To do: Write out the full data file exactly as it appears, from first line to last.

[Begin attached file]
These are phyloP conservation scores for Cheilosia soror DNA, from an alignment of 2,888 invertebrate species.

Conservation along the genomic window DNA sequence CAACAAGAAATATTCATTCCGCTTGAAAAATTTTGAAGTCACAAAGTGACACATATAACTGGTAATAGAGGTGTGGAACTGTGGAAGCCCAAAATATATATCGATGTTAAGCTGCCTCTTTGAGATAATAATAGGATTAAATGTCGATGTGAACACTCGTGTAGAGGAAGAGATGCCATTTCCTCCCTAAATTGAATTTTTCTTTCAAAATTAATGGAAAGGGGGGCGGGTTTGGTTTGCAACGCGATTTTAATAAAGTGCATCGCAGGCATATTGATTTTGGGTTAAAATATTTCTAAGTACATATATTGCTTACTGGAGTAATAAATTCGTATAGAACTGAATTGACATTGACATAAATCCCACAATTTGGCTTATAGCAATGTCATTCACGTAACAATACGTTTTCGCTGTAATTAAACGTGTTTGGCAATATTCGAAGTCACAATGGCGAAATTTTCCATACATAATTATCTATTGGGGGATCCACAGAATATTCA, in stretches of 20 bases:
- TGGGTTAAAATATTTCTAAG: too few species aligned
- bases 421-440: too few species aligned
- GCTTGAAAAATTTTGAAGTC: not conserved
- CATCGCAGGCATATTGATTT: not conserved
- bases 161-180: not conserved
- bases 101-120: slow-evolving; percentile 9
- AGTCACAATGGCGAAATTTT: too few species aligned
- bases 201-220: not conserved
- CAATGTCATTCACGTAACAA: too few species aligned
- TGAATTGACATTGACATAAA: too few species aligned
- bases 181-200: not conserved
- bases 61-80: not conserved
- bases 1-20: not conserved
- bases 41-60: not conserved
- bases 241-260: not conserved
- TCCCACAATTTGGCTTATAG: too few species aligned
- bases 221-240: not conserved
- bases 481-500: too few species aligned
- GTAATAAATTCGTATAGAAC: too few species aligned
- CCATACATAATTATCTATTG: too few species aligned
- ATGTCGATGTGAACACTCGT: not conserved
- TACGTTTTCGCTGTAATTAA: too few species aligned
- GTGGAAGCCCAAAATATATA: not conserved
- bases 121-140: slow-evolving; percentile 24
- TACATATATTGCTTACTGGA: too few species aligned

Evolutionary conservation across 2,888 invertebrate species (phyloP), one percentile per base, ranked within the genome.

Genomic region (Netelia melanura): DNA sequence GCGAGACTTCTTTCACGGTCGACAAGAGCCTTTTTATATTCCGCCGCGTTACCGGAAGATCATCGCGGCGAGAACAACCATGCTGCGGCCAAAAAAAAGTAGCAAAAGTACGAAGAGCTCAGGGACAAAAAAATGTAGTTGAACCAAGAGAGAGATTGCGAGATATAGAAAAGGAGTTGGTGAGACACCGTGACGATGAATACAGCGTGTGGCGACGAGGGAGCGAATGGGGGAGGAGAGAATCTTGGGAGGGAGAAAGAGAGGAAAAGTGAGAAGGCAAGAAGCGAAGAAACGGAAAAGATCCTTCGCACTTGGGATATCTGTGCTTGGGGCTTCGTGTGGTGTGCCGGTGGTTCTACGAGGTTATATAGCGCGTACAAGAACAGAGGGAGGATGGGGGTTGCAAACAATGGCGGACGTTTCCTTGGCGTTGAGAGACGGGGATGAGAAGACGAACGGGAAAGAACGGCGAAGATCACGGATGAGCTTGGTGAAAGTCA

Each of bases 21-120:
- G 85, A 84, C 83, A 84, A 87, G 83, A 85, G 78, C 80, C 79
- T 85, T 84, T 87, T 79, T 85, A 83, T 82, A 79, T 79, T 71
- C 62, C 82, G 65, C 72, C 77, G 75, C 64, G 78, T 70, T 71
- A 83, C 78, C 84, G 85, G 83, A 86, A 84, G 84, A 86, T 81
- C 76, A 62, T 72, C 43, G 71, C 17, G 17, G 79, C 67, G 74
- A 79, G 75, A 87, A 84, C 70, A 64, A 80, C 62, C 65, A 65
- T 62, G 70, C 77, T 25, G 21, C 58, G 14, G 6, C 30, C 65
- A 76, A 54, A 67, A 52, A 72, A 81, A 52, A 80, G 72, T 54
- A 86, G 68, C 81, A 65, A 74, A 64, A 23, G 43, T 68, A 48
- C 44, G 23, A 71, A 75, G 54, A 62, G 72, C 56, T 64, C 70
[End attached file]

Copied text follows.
These are phyloP conservation scores for Cheilosia soror DNA, from an alignment of 2,888 invertebrate species.

Conservation along the genomic window DNA sequence CAACAAGAAATATTCATTCCGCTTGAAAAATTTTGAAGTCACAAAGTGACACATATAACTGGTAATAGAGGTGTGGAACTGTGGAAGCCCAAAATATATATCGATGTTAAGCTGCCTCTTTGAGATAATAATAGGATTAAATGTCGATGTGAACACTCGTGTAGAGGAAGAGATGCCATTTCCTCCCTAAATTGAATTTTTCTTTCAAAATTAATGGAAAGGGGGGCGGGTTTGGTTTGCAACGCGATTTTAATAAAGTGCATCGCAGGCATATTGATTTTGGGTTAAAATATTTCTAAGTACATATATTGCTTACTGGAGTAATAAATTCGTATAGAACTGAATTGACATTGACATAAATCCCACAATTTGGCTTATAGCAATGTCATTCACGTAACAATACGTTTTCGCTGTAATTAAACGTGTTTGGCAATATTCGAAGTCACAATGGCGAAATTTTCCATACATAATTATCTATTGGGGGATCCACAGAATATTCA, in stretches of 20 bases:
- TGGGTTAAAATATTTCTAAG: too few species aligned
- bases 421-440: too few species aligned
- GCTTGAAAAATTTTGAAGTC: not conserved
- CATCGCAGGCATATTGATTT: not conserved
- bases 161-180: not conserved
- bases 101-120: slow-evolving; percentile 9
- AGTCACAATGGCGAAATTTT: too few species aligned
- bases 201-220: not conserved
- CAATGTCATTCACGTAACAA: too few species aligned
- TGAATTGACATTGACATAAA: too few species aligned
- bases 181-200: not conserved
- bases 61-80: not conserved
- bases 1-20: not conserved
- bases 41-60: not conserved
- bases 241-260: not conserved
- TCCCACAATTTGGCTTATAG: too few species aligned
- bases 221-240: not conserved
- bases 481-500: too few species aligned
- GTAATAAATTCGTATAGAAC: too few species aligned
- CCATACATAATTATCTATTG: too few species aligned
- ATGTCGATGTGAACACTCGT: not conserved
- TACGTTTTCGCTGTAATTAA: too few species aligned
- GTGGAAGCCCAAAATATATA: not conserved
- bases 121-140: slow-evolving; percentile 24
- TACATATATTGCTTACTGGA: too few species aligned

Evolutionary conservation across 2,888 invertebrate species (phyloP), one percentile per base, ranked within the genome.

Genomic region (Netelia melanura): DNA sequence GCGAGACTTCTTTCACGGTCGACAAGAGCCTTTTTATATTCCGCCGCGTTACCGGAAGATCATCGCGGCGAGAACAACCATGCTGCGGCCAAAAAAAAGTAGCAAAAGTACGAAGAGCTCAGGGACAAAAAAATGTAGTTGAACCAAGAGAGAGATTGCGAGATATAGAAAAGGAGTTGGTGAGACACCGTGACGATGAATACAGCGTGTGGCGACGAGGGAGCGAATGGGGGAGGAGAGAATCTTGGGAGGGAGAAAGAGAGGAAAAGTGAGAAGGCAAGAAGCGAAGAAACGGAAAAGATCCTTCGCACTTGGGATATCTGTGCTTGGGGCTTCGTGTGGTGTGCCGGTGGTTCTACGAGGTTATATAGCGCGTACAAGAACAGAGGGAGGATGGGGGTTGCAAACAATGGCGGACGTTTCCTTGGCGTTGAGAGACGGGGATGAGAAGACGAACGGGAAAGAACGGCGAAGATCACGGATGAGCTTGGTGAAAGTCA

Each of bases 21-120:
- G 85, A 84, C 83, A 84, A 87, G 83, A 85, G 78, C 80, C 79
- T 85, T 84, T 87, T 79, T 85, A 83, T 82, A 79, T 79, T 71
- C 62, C 82, G 65, C 72, C 77, G 75, C 64, G 78, T 70, T 71
- A 83, C 78, C 84, G 85, G 83, A 86, A 84, G 84, A 86, T 81
- C 76, A 62, T 72, C 43, G 71, C 17, G 17, G 79, C 67, G 74
- A 79, G 75, A 87, A 84, C 70, A 64, A 80, C 62, C 65, A 65
- T 62, G 70, C 77, T 25, G 21, C 58, G 14, G 6, C 30, C 65
- A 76, A 54, A 67, A 52, A 72, A 81, A 52, A 80, G 72, T 54
- A 86, G 68, C 81, A 65, A 74, A 64, A 23, G 43, T 68, A 48
- C 44, G 23, A 71, A 75, G 54, A 62, G 72, C 56, T 64, C 70